(Shelley 69) The monster, however, maturely and eloquently urges Victor 's "compassion to be moved" (Shelley69). Because Victor is full of "rage and horror" he wants to destroy his own creation even though victor is playing god in recreation of humanity. They both are to blame due to the fact that Victor created the creature as well as the signs of irresponsibility between the two for the Creature killing people and for Victor trying to recreate
He created the monster from the bodies of the dead so this makes him a monster because he will be causing masses of emotional pain to the relatives of the dead. However this could also be a strong proof of his humanity because his experiments show the curious nature that is in every human; he has just taken it one step further and decided to act on his curiosity. Atheist’s who don’t believe in life after death could even call him good hearted because he is recycling! Another reason for Frankenstein being monstrous is that he decided to try and play god a second time when he wanted to create the monster a bride. However this was done at the monsters request so it could be argued that this shows the humane side of Frankenstein because it shows compassion for others.
In particular, the relationships that other beings are involved in finally leads the monster to reject his creator. A similar comparison can be made with the character of Satan, from John Milton's Paradise Lost. Satan, offended that his creator did not appoint him the savior for mankind, rejects God and his heavenly palace. Cast down to hell, Satan rallies the other fallen angels in opposition to God. He then invokes curiosity to tempt God's perfect man to eat from the tree of knowledge.
Victor’s loneliness leaves him devoid of purpose and determination, a shell of a human whose essence has been entirely obliterated. Even so, if Victor had not created this unnecessary monster, his family and friends would not have been strangled by his creation. By creating this wretched being, Victor fabricates his own downfall and forces his own seclusion in Frankenstein. To conclude, in Frankenstein, the theme of creation and destruction is portrayed and shapes both Victor and the monster. Due to Victor’s and humanity’s hatred and abandonment of the being, the creation strangles Victor’s brother, best friend, and wife.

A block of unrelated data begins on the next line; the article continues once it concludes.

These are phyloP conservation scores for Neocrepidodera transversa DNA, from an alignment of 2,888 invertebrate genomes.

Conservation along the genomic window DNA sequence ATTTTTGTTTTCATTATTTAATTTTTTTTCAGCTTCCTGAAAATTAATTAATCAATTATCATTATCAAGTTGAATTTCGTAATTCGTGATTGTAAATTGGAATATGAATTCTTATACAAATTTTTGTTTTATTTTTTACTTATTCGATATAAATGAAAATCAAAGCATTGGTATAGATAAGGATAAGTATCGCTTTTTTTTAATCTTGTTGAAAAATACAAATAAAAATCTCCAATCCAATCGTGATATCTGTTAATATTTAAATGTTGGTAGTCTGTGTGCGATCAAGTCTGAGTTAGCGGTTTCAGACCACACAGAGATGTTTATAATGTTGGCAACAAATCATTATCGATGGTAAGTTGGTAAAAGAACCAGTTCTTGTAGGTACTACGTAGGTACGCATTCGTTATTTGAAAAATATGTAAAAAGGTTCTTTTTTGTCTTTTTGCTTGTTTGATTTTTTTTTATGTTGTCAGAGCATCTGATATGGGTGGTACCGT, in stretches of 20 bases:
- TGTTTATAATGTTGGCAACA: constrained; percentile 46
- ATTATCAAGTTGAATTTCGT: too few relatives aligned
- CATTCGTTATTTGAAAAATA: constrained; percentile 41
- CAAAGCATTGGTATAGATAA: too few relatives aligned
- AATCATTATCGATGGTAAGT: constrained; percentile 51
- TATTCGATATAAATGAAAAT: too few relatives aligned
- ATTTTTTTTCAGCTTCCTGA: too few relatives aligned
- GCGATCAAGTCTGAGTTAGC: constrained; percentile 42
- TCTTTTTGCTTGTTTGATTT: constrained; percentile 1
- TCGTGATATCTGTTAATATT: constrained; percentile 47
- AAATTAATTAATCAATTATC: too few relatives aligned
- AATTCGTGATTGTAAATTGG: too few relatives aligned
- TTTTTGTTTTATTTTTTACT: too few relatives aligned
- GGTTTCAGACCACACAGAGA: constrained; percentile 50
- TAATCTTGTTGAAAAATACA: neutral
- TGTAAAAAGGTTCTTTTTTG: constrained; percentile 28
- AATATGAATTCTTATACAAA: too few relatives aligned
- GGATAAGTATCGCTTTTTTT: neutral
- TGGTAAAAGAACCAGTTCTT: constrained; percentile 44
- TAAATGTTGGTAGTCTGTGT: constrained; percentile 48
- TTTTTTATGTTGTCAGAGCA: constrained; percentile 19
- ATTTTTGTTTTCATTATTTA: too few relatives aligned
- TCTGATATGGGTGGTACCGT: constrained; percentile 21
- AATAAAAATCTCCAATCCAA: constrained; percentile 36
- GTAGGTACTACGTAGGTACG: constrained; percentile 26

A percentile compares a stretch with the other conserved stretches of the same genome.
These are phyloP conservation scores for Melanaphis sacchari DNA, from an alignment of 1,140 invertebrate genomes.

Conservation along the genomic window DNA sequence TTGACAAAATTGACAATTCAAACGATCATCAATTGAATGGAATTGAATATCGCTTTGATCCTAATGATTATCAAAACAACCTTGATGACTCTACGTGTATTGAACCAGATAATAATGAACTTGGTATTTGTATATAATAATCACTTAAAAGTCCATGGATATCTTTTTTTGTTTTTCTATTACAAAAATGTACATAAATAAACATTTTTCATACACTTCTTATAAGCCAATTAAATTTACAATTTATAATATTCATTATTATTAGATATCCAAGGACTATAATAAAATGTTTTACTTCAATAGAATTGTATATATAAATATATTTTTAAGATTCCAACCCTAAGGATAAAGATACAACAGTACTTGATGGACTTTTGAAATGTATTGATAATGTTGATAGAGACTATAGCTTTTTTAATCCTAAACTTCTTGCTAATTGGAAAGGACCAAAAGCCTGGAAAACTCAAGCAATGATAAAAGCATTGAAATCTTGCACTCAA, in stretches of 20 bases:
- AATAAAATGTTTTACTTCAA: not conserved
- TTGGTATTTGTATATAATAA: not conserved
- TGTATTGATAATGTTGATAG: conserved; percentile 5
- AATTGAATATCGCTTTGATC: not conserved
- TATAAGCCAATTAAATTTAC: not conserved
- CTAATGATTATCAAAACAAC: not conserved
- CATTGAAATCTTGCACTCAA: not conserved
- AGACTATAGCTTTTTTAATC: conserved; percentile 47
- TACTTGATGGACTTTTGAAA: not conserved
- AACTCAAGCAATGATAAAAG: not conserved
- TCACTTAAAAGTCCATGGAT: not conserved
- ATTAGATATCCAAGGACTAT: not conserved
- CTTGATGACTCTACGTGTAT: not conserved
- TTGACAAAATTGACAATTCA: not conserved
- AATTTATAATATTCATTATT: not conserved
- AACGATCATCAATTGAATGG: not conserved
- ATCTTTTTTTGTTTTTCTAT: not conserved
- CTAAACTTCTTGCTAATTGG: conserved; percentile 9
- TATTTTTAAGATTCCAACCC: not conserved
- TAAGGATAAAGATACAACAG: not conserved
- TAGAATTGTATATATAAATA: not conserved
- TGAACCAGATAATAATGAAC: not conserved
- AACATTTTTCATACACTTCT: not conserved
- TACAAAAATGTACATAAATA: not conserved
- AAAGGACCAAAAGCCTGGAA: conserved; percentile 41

A monster story is a story about a creature fashioned to evoke horror. The film and the novels Frankenstein; Dracula; Dr. Jekyll and Mr. Hyde with an introduction by Stephen King deals with monsters and how they destroy humanity. In the film and the book, there are universal attributes, but with minor differences in the way, the monsters were created. In the film Victor Frankenstein, the monster is Victor’s creation from dead human body parts, by Victor Frankenstein who live in double strife and turmoil. The monster is depicted as a disgusting, and horrible.
Although most people assume that in Frankenstein, the creature was the murderer, the truth is the exact opposite. Victor was the real murderer. He is the murderer when the novel is viewed on three different symbolic levels, as a Romantic novel, Archetype novel, or a Gothic novel. On the romantic level, Victor is the monster because he abandoned the creature and left him to fend for himself. The creature was miserable and simply wanted a companion, but because of the poor behavior and attitude of Frankenstein, it was impossible.
The monster did not know right from wrong and he especially did not mean to kill anybody. As the story continued, the monster demanded that Victor create a female companion. At first, Victor agrees to the monter’s proposal. However, he soon realizes that another super being would harm the life of not only him, but those who he loved. Still, the monster wants revenge on Frankenstein, and so everything in Victor’s life ends up being destroyed, including his wife and best friend.
When the monster approaches him he calls the monster “devil” and is disgusted in thinking the monster would come to him to talk, “do you dare approach me? And do not you fear the fierce vengeance of my arm wreaked on your miserable head?” (pg. 69). Again Victor tries to reject the monster solely on his appearance. In addition to comparing him to the devil again, Victor also compares himself to God.
From that point on the creatures’ heart becomes cold and makes sure to destroy his creator. When Victor dies the creature repents for the damage that he has done and would live with continuing pain till his death. “…My agony was still superior to thine; for the bitter sting of remorse will not cease to rankle in my wounds until death shall close them forever” (380). William Frankenstein is the younger brother and ... ... middle of paper ... ...erstood that the real monster was his ambition which led to his overall tragedy. He died miserable because of his pride; one could say he is selfish because when creating the creature he did not think of the benefit of others.
Frankenstein and Paradise Lost Mary Shelley has created a subversive and grotesque God/Man relationship in "Frankenstein." Shelly sets up Frankenstein and, at times, Man in general, to be the monster's God. Shelley's integration with Paradise Lost creates opportunity for making such comparisons. When the monster gives his book review of the found classic, he states, "It moved every feeling of wonder and awe, that the picture of an omnipotent God warring with his creatures was capable of exciting." This is reminiscent of the war he has with Frankenstein when his wishes are refused.